New Hampshire

New Hampshire Hospital's Study Urges Ski Helmet Use But Notes Limitations

The Dartmouth-Hitchcock Medical Center strongly encourages skiers and riders to wear helmets, but reminds them of the importance of personal responsibility on the slopes

At the start of the skiing and riding season, trauma physicians from the Dartmouth-Hitchcock Medical Center are sharing the takeaways from a new study into helmet use among skiers and riders.

"They protect against things that are completely preventable," Dr. Eleah Porter, the study's lead author, said of helmets.

Porter and her colleagues at Dartmouth-Hitchcock's trauma center say helmets can provide a critical buffer against skull fractures and certain spine injuries, but the physicians remind skiers and riders the gear doesn't make them invincible.

"Just like a seatbelt, helmets have limitations," Porter cautioned.

Studying more than 700 injured skiers and riders brought to DHMC over eight years from 35 ski areas in New Hampshire and Vermont, the trauma physicians found even those in helmets could suffer severe injuries, including internal bleeding in the head.

"We know they protect against some things," Porter said of helmets. "They protect you against cracking open your skull, they protect your neck from injuries, but they may not protect you from having bleeds on your head, and that's an important thing to consider."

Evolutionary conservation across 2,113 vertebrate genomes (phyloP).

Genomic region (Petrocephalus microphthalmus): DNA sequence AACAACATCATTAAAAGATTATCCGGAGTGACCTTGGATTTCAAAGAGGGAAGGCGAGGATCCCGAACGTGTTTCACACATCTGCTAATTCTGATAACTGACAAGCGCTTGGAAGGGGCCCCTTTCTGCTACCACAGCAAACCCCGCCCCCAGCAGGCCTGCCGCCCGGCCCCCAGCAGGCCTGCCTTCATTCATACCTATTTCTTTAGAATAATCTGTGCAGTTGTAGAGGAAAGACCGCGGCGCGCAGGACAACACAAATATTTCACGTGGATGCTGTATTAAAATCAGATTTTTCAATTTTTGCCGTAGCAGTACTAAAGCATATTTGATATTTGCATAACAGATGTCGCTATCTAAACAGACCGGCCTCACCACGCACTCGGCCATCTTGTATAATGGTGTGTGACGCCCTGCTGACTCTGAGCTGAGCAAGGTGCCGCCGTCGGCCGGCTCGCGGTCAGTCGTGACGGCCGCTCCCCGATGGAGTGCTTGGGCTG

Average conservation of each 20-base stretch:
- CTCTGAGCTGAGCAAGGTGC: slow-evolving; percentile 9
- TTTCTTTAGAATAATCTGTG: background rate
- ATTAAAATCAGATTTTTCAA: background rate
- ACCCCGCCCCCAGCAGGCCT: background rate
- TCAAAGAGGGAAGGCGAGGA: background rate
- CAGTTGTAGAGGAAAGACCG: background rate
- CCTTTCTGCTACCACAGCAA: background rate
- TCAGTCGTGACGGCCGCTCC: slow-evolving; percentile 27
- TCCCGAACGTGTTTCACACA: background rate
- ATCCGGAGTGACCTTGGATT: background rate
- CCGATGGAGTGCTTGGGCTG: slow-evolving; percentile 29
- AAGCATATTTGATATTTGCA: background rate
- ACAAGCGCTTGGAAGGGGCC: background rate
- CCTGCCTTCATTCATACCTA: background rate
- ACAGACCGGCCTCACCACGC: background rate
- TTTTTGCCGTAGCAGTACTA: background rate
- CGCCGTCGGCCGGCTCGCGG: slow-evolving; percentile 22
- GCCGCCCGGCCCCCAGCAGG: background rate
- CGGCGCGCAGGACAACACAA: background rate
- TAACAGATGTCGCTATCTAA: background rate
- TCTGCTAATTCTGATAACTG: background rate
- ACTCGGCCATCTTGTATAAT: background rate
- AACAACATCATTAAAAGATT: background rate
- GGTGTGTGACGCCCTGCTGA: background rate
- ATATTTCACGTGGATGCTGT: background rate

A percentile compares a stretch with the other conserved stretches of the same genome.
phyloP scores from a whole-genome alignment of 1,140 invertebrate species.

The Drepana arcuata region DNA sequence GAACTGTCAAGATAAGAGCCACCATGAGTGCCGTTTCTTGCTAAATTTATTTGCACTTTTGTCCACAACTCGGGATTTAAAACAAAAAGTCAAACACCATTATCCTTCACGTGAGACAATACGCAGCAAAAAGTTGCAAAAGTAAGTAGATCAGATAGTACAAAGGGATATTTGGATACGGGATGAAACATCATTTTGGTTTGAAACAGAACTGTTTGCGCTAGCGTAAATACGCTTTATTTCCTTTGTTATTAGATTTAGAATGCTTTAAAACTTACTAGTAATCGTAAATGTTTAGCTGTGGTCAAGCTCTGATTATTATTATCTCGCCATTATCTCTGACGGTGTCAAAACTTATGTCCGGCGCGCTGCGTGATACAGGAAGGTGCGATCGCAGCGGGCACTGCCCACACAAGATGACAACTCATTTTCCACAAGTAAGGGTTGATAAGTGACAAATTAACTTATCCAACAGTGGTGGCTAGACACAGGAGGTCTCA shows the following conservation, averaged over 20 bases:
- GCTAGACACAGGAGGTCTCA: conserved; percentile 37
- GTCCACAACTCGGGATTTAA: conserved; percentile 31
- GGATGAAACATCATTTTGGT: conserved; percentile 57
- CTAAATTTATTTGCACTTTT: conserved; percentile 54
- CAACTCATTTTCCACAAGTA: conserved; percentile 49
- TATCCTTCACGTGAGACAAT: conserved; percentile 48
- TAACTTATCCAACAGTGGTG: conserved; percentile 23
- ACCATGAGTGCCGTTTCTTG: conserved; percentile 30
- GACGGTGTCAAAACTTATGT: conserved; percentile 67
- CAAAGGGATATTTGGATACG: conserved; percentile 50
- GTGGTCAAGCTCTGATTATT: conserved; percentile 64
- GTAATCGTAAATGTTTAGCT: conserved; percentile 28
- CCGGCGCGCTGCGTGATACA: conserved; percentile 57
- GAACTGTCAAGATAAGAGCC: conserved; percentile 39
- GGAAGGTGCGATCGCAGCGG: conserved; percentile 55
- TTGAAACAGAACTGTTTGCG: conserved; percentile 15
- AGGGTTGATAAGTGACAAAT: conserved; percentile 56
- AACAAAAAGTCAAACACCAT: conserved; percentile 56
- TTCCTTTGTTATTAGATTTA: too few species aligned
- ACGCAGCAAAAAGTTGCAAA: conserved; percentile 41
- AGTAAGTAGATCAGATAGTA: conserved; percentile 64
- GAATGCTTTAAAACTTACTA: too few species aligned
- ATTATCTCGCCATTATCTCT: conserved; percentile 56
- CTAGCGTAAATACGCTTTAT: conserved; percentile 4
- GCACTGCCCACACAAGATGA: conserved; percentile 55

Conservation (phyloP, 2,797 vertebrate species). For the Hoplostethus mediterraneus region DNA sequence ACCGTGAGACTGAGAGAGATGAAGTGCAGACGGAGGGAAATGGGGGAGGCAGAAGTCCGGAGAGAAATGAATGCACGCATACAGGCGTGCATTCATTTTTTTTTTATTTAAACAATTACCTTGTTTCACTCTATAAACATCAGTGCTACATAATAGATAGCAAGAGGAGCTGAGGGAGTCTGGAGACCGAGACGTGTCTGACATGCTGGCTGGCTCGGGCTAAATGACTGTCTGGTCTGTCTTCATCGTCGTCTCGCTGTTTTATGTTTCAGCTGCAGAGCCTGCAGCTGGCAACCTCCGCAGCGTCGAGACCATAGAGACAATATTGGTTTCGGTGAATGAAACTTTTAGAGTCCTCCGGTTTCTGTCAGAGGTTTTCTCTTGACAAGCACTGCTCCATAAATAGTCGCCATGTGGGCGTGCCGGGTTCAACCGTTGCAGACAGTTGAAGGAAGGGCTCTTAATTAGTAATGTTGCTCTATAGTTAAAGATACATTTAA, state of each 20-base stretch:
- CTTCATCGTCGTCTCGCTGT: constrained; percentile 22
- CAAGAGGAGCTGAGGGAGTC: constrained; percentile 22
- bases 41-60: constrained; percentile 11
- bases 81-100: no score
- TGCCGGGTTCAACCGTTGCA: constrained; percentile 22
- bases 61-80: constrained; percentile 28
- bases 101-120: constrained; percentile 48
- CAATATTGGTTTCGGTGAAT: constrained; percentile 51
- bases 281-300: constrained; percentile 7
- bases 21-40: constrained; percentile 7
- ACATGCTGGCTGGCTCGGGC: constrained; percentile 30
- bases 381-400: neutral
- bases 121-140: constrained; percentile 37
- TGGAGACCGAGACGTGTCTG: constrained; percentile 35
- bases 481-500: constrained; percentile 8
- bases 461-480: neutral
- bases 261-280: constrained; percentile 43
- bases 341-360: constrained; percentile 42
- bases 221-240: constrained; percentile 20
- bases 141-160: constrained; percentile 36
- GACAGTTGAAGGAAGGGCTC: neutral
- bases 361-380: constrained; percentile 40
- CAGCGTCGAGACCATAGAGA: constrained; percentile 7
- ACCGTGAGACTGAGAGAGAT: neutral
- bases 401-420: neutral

The DHMC study has two main takeaways.

First, just because you're helmeted doesn't mean you don't need to be evaluated by a professional after a bad bump or crash, Porter said. Second, know your limits. The trauma physician said you should stick to terrain that matches your skill level, and control your speed, the trauma team advised.

"You should wear a helmet, but you should also ski within your ability," Porter said. "You have to ski safely. You have to ski within your abilities."

Nationally, more than half of people killed in the 2017/2018 skiing and riding season were wearing helmets, according to the National Ski Areas Association.

That season, 37 skiers and riders died, the NSAA wrote in a report last year. Most of them were men under the age of 30 on intermediate terrain, the NSAA tally showed.

As a comparison, the National Weather Service has reported lightning kills an average of 49 people per year. However, in recent years, fewer people than that average have died from lightning strikes, according to NWS data.

The skiing and riding industry has prioritized safety and public education. The NSAA says more than 80 percent of skiers and riders today wear helmets, compared to just a quarter or so at the beginning of the millennium.

The High Fives Foundation, a California-based non-profit working to prevent life-changing injuries in outdoor sports, has a campaign urging helmet use, including a new PSA which urges winter sports enthusiasts to "Be safe, rock a helmet."

Ski patrol directors like Sean Gryzb at the Middlebury College Snow Bowl push protection, too.

"I'd like to see everyone wear a helmet," Gryzb said in an interview with necn and NBC 10 Boston in January of 2017. "It may be the difference between a mild concussion and no concussion."

Back at the hospital, Dr. Porter knows a bonus to helmet use not covered in her study—they help keep you warm.

"I think the good news is skiing is very safe," Porter added, encouraging people to ski and ride in helmets and on terrain they're ready for.

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